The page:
According to Abbey, the defense of the wilderness is a right that ought to be carried out by all means, he says “we have a right to resist and we have the obligation not to defend that which we love would be dishonorable (James and Merickel 348). Abbey contends that a majority of the American people have, shown that, they support the ideal, of the preservation of the wilderness, as the essayist says, even the politicians are forced to pretend to support the idea, and they have come to a realization that a vote against the wilderness is a vote against their own re-election (James and Merickel 349). In this sense, people are justified to defend the environment, just like they would do with the public homes and the private homes not only through the use of the common law but also by the use of the common belief. The ideology of Eco defense means that we should fight back, it is advisable to sabotage. Though the concept of Eco defense is risky it is ethically imperative (James and Merickel 349).

Abbey text can be described as a culmination of various forces that aligned themselves in the defense of wild nature during the time period as has been denoted in the article. In this article, Abbey articulates a seditious spirit and attitude towards the radical environmentalists (James and Merickel 349).

Uniqueness of the writer’s arguments

As mentioned in the beginning of this study, the arguments by Abbey are very important and have made a political impact that is still being felt today (James and Merickel 349). The argument has inspired and continued to inspire many environmentalists for the purpose of defending the environment (James and Merickel). Whether or not we agree with this, many groups like the earth first took their cue from these writings. The Eco defense has drawn a very stark line between those who motivate the destruction of the wilderness and those who are there to defend it (James and Merickel).

Abbey has greatly inspired a generation of environmentalist to seek means of controlling the environment (James and Merickel 349). He has influenced many people to think about the land in terms of the ecosystems and not by the utilization of the geopolitical systems (James and Merickel 349). His combination of impassioned writing with the concept of direct actions has won him many fans and introduced the concept of habitat preservation that was not previously articulated, this in turn has helped to spark a radical trend in the environmental activism (James and Merickel 349).




How the writers’ techniques help define this piece

The writer’s technique has helped define the concept of ecodefense as an illegal act of the sabotage that is associated with environmentalism (James and Merickel 349). In his appeal, Abbey has contended that the threat posed by different factors in the environment results in damages. Ecodefense is in support of serious economic damage that will result to the temporary or the permanent stop to the activities that are considered to be unwanted (Abbey 34). Through his writing techniques, Abbey contends that ecodefense is ethical as long as it is carried out with care and that it does not support violence (Bryant 23). It is therefore not too much to infer that Abbey writings are more focused on bringing an optimistic and public friendly view of the radical environmental politics into the mainstream than what had been provided earlier on by the historical records. Abbey has utilized the concept of idealism and humor to encourage people to save what is left (Brinkley 23).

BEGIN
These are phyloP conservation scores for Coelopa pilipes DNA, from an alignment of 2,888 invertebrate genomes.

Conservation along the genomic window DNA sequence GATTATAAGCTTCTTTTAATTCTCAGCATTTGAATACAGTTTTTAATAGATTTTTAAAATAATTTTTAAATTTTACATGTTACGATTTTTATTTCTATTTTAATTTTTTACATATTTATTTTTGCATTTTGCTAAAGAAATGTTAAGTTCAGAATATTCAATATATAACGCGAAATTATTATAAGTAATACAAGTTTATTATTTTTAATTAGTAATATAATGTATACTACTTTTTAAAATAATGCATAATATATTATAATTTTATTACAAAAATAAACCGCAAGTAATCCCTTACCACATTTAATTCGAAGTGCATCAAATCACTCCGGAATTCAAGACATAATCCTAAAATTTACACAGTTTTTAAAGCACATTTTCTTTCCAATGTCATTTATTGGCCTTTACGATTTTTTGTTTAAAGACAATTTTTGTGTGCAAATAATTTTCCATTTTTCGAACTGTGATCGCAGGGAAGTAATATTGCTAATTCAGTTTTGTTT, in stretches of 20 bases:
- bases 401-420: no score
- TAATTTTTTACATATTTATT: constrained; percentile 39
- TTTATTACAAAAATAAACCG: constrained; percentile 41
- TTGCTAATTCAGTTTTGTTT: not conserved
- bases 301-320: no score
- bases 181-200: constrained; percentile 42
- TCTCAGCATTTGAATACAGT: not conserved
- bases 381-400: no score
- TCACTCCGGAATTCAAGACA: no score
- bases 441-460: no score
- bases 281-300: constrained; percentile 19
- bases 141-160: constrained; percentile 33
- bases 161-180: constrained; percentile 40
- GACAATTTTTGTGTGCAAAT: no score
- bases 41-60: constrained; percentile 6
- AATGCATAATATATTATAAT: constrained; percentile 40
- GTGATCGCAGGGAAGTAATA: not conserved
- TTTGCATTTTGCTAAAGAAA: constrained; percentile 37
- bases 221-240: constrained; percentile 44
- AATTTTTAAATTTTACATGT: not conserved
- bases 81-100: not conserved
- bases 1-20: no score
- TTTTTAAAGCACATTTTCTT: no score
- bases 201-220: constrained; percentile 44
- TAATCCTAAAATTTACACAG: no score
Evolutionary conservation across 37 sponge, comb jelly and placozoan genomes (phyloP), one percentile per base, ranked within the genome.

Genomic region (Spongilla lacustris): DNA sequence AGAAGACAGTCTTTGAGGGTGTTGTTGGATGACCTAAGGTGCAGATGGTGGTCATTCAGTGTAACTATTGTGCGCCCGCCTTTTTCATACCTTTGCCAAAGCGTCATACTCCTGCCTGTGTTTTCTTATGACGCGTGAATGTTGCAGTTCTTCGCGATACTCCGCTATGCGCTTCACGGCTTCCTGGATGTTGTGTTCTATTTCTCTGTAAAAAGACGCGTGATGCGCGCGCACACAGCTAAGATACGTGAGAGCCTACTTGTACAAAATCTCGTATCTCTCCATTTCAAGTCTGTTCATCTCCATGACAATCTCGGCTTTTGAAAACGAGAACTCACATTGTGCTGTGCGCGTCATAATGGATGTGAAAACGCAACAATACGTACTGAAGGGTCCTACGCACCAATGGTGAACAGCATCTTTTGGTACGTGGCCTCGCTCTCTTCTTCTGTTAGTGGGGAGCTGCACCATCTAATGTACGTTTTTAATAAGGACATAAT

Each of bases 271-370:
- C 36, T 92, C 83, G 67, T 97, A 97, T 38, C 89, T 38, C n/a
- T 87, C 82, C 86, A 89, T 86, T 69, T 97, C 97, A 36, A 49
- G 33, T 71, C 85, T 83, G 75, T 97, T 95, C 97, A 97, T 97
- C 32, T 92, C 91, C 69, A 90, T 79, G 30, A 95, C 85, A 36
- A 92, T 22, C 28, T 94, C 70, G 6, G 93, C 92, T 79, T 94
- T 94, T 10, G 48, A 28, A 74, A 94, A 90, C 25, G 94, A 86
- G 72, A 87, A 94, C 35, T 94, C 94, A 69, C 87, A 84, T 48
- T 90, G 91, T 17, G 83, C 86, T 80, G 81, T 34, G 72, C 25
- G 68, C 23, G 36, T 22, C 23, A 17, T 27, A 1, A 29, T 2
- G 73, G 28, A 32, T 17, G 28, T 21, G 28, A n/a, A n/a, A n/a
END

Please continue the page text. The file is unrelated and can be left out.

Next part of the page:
In conclusion, Abbey text is highly effective, he advocates for the message of ecodefense that launches him to the forefront of a radicalized set of environmentalism, his influence is immensely profound and enduring; however, his advocacy has been problematic from a practical point of view. Abbey can be idealized as one of the great Adams, who had a free spirit that eventually finds liberty. His writing is an expression of freedom and the American Wilderness.


Works cited

Abbey, Edward. “Earth First and the Monkey Wrench Gang.” Environmental Ethics (1990): 94-95.

Brinkley, Douglas. The Monkey Wrench Gang. New York: Harper Collins, 2006.

Bryant, Paul. “Edward Abbey and Enviromental Quixoticism.” Western American Literature (2007): 37-43.

James, Missy and Alan P Merickel. Reading Literature and Writing Argument (5th Edition). New York: Longman Publishers, 2012.